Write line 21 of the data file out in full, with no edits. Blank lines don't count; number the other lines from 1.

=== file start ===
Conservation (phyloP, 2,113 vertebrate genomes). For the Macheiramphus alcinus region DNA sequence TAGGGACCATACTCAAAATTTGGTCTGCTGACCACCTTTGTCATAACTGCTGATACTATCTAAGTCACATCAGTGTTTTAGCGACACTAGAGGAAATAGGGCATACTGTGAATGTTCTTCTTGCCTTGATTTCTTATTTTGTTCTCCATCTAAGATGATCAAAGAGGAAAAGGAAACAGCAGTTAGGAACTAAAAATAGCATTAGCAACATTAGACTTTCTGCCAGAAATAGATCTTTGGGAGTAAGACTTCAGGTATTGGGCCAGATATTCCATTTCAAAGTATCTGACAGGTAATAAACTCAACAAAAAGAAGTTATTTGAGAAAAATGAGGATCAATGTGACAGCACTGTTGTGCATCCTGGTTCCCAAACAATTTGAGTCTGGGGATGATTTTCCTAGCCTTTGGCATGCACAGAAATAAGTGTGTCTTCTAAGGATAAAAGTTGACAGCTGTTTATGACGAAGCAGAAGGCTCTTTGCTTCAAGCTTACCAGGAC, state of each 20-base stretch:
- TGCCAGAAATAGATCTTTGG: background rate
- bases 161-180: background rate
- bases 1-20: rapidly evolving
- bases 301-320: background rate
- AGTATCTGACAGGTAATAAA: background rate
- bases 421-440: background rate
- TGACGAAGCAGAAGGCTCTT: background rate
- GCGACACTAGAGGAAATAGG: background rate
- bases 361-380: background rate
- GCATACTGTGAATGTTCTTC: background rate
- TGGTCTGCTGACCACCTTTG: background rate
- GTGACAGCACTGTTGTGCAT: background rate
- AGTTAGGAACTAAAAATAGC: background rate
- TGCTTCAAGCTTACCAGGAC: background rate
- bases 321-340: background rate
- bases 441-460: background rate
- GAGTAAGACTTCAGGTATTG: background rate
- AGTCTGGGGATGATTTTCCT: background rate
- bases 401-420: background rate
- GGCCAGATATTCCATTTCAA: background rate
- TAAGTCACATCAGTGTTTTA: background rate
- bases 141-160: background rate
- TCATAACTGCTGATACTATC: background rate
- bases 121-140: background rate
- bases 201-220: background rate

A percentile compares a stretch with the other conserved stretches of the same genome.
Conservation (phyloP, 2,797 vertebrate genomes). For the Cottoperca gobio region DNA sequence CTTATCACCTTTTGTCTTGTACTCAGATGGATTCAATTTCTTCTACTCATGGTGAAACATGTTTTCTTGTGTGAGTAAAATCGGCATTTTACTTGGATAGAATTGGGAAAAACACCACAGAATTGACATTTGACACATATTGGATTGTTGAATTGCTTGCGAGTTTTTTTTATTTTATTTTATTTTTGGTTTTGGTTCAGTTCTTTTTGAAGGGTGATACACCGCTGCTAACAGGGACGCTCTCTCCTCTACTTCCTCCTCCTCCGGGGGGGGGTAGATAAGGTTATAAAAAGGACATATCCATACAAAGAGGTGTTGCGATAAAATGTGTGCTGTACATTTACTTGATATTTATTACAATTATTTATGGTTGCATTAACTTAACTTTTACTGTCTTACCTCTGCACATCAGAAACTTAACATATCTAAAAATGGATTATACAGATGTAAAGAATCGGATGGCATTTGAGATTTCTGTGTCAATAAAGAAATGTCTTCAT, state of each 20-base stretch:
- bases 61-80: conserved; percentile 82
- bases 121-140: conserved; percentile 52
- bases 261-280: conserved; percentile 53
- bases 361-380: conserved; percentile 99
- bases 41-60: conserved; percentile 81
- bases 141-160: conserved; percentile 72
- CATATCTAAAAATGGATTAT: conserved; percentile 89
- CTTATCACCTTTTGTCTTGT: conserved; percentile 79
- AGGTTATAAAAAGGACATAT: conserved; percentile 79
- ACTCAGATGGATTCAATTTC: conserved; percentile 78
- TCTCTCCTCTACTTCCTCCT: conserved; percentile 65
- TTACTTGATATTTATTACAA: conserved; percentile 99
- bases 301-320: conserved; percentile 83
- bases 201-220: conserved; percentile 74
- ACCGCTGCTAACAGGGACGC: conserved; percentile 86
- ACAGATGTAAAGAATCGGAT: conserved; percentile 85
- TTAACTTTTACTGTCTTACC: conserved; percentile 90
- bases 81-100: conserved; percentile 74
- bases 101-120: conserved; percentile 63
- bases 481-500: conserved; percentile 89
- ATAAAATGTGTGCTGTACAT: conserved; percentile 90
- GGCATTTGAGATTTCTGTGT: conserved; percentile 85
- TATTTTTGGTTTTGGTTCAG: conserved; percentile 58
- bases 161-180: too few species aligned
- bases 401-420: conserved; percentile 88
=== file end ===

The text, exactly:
- GGCCAGATATTCCATTTCAA: background rate